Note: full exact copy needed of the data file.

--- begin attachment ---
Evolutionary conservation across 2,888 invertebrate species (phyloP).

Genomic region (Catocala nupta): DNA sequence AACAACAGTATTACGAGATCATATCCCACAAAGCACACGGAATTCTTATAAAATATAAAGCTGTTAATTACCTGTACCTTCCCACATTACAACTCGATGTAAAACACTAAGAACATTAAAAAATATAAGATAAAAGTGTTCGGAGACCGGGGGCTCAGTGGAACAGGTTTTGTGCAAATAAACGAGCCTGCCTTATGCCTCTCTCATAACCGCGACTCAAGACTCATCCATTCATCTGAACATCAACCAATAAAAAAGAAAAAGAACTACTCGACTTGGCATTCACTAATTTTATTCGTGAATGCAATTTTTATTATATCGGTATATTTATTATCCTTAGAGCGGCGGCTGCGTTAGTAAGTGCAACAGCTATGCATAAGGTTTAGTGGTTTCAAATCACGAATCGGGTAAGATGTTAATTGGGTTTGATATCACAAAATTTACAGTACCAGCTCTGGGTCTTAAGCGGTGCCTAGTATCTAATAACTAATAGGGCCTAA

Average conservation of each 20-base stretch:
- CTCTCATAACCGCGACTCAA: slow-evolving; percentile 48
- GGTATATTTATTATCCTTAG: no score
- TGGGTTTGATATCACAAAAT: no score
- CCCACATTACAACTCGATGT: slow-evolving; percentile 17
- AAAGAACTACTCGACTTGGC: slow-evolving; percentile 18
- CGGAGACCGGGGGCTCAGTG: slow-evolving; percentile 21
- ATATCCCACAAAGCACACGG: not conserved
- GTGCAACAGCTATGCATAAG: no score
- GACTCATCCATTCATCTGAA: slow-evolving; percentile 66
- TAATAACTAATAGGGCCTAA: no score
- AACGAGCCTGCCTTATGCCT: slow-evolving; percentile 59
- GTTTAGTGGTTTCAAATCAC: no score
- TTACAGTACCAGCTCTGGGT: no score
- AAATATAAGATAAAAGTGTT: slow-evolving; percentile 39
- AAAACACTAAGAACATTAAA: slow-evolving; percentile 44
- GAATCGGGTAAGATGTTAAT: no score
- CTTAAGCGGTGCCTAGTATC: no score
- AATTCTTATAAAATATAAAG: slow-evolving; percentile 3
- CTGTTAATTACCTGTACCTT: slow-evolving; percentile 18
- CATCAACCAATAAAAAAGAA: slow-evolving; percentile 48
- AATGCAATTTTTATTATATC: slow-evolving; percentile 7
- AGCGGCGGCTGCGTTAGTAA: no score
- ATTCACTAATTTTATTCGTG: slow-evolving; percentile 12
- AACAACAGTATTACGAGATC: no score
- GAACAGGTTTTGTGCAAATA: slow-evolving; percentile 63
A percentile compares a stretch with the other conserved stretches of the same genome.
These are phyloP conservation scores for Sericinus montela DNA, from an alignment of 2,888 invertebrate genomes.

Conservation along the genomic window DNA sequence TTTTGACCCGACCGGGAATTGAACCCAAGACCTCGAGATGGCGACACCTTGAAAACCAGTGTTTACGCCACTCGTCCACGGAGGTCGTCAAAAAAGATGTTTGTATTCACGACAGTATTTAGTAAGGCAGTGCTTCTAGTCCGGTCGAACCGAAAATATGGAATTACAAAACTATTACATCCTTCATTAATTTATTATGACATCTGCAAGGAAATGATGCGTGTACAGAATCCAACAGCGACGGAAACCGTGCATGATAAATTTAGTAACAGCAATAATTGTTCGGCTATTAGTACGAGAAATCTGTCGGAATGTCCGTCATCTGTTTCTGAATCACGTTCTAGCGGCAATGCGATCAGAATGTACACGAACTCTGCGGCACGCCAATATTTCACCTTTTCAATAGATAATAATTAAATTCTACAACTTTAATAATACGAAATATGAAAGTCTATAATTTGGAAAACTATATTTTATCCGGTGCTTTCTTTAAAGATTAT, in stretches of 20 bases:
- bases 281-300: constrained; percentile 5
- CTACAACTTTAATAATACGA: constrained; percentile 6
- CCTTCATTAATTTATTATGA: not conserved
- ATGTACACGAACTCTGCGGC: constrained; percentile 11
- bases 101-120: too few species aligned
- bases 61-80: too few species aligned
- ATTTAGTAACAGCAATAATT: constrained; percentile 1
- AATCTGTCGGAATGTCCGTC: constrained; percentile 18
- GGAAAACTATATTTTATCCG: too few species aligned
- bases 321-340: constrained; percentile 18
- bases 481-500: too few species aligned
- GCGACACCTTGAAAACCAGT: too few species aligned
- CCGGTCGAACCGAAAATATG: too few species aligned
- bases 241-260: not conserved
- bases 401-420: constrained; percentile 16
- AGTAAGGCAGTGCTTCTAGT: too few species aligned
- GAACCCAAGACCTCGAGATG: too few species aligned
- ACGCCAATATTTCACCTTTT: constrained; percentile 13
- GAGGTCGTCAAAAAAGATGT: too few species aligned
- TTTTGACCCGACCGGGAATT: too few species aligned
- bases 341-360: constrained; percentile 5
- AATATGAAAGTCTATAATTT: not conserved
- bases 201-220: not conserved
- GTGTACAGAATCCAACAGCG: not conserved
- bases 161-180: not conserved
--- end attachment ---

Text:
Evolutionary conservation across 2,888 invertebrate species (phyloP).

Genomic region (Catocala nupta): DNA sequence AACAACAGTATTACGAGATCATATCCCACAAAGCACACGGAATTCTTATAAAATATAAAGCTGTTAATTACCTGTACCTTCCCACATTACAACTCGATGTAAAACACTAAGAACATTAAAAAATATAAGATAAAAGTGTTCGGAGACCGGGGGCTCAGTGGAACAGGTTTTGTGCAAATAAACGAGCCTGCCTTATGCCTCTCTCATAACCGCGACTCAAGACTCATCCATTCATCTGAACATCAACCAATAAAAAAGAAAAAGAACTACTCGACTTGGCATTCACTAATTTTATTCGTGAATGCAATTTTTATTATATCGGTATATTTATTATCCTTAGAGCGGCGGCTGCGTTAGTAAGTGCAACAGCTATGCATAAGGTTTAGTGGTTTCAAATCACGAATCGGGTAAGATGTTAATTGGGTTTGATATCACAAAATTTACAGTACCAGCTCTGGGTCTTAAGCGGTGCCTAGTATCTAATAACTAATAGGGCCTAA

Average conservation of each 20-base stretch:
- CTCTCATAACCGCGACTCAA: slow-evolving; percentile 48
- GGTATATTTATTATCCTTAG: no score
- TGGGTTTGATATCACAAAAT: no score
- CCCACATTACAACTCGATGT: slow-evolving; percentile 17
- AAAGAACTACTCGACTTGGC: slow-evolving; percentile 18
- CGGAGACCGGGGGCTCAGTG: slow-evolving; percentile 21
- ATATCCCACAAAGCACACGG: not conserved
- GTGCAACAGCTATGCATAAG: no score
- GACTCATCCATTCATCTGAA: slow-evolving; percentile 66
- TAATAACTAATAGGGCCTAA: no score
- AACGAGCCTGCCTTATGCCT: slow-evolving; percentile 59
- GTTTAGTGGTTTCAAATCAC: no score
- TTACAGTACCAGCTCTGGGT: no score
- AAATATAAGATAAAAGTGTT: slow-evolving; percentile 39
- AAAACACTAAGAACATTAAA: slow-evolving; percentile 44
- GAATCGGGTAAGATGTTAAT: no score
- CTTAAGCGGTGCCTAGTATC: no score
- AATTCTTATAAAATATAAAG: slow-evolving; percentile 3
- CTGTTAATTACCTGTACCTT: slow-evolving; percentile 18
- CATCAACCAATAAAAAAGAA: slow-evolving; percentile 48
- AATGCAATTTTTATTATATC: slow-evolving; percentile 7
- AGCGGCGGCTGCGTTAGTAA: no score
- ATTCACTAATTTTATTCGTG: slow-evolving; percentile 12
- AACAACAGTATTACGAGATC: no score
- GAACAGGTTTTGTGCAAATA: slow-evolving; percentile 63
A percentile compares a stretch with the other conserved stretches of the same genome.
These are phyloP conservation scores for Sericinus montela DNA, from an alignment of 2,888 invertebrate genomes.

Conservation along the genomic window DNA sequence TTTTGACCCGACCGGGAATTGAACCCAAGACCTCGAGATGGCGACACCTTGAAAACCAGTGTTTACGCCACTCGTCCACGGAGGTCGTCAAAAAAGATGTTTGTATTCACGACAGTATTTAGTAAGGCAGTGCTTCTAGTCCGGTCGAACCGAAAATATGGAATTACAAAACTATTACATCCTTCATTAATTTATTATGACATCTGCAAGGAAATGATGCGTGTACAGAATCCAACAGCGACGGAAACCGTGCATGATAAATTTAGTAACAGCAATAATTGTTCGGCTATTAGTACGAGAAATCTGTCGGAATGTCCGTCATCTGTTTCTGAATCACGTTCTAGCGGCAATGCGATCAGAATGTACACGAACTCTGCGGCACGCCAATATTTCACCTTTTCAATAGATAATAATTAAATTCTACAACTTTAATAATACGAAATATGAAAGTCTATAATTTGGAAAACTATATTTTATCCGGTGCTTTCTTTAAAGATTAT, in stretches of 20 bases:
- bases 281-300: constrained; percentile 5
- CTACAACTTTAATAATACGA: constrained; percentile 6
- CCTTCATTAATTTATTATGA: not conserved
- ATGTACACGAACTCTGCGGC: constrained; percentile 11
- bases 101-120: too few species aligned
- bases 61-80: too few species aligned
- ATTTAGTAACAGCAATAATT: constrained; percentile 1
- AATCTGTCGGAATGTCCGTC: constrained; percentile 18
- GGAAAACTATATTTTATCCG: too few species aligned
- bases 321-340: constrained; percentile 18
- bases 481-500: too few species aligned
- GCGACACCTTGAAAACCAGT: too few species aligned
- CCGGTCGAACCGAAAATATG: too few species aligned
- bases 241-260: not conserved
- bases 401-420: constrained; percentile 16
- AGTAAGGCAGTGCTTCTAGT: too few species aligned
- GAACCCAAGACCTCGAGATG: too few species aligned
- ACGCCAATATTTCACCTTTT: constrained; percentile 13
- GAGGTCGTCAAAAAAGATGT: too few species aligned
- TTTTGACCCGACCGGGAATT: too few species aligned
- bases 341-360: constrained; percentile 5
- AATATGAAAGTCTATAATTT: not conserved
- bases 201-220: not conserved
- GTGTACAGAATCCAACAGCG: not conserved
- bases 161-180: not conserved